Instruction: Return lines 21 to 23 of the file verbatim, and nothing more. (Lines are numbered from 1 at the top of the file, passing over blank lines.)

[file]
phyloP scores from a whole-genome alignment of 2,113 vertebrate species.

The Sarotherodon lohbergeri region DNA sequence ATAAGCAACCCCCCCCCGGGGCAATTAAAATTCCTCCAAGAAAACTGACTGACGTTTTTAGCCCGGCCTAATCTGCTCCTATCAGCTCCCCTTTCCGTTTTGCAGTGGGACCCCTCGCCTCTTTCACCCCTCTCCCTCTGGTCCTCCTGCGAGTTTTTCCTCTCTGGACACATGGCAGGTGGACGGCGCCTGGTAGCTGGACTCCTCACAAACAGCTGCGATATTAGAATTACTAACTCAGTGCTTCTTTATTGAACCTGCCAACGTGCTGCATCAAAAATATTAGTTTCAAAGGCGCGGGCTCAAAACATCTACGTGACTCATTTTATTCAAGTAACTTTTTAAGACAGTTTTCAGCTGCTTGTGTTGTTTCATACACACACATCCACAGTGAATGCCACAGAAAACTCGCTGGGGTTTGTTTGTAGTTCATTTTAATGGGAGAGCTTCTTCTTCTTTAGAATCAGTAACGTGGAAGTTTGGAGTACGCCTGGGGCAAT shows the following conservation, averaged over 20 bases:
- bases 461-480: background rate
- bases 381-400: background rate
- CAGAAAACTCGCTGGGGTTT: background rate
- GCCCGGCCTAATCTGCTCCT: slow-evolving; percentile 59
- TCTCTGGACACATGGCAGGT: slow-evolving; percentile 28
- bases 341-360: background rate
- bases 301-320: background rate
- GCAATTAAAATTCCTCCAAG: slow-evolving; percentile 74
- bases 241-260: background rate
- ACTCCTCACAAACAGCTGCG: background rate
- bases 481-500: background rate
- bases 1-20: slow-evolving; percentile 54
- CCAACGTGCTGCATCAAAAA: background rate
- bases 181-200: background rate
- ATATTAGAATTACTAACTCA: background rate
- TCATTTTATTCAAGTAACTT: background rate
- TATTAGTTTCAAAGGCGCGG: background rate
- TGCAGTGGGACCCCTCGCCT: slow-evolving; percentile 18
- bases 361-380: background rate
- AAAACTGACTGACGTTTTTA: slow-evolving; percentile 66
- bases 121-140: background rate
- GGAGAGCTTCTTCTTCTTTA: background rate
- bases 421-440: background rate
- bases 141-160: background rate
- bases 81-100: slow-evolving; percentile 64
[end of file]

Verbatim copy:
- bases 361-380: background rate
- AAAACTGACTGACGTTTTTA: slow-evolving; percentile 66
- bases 121-140: background rate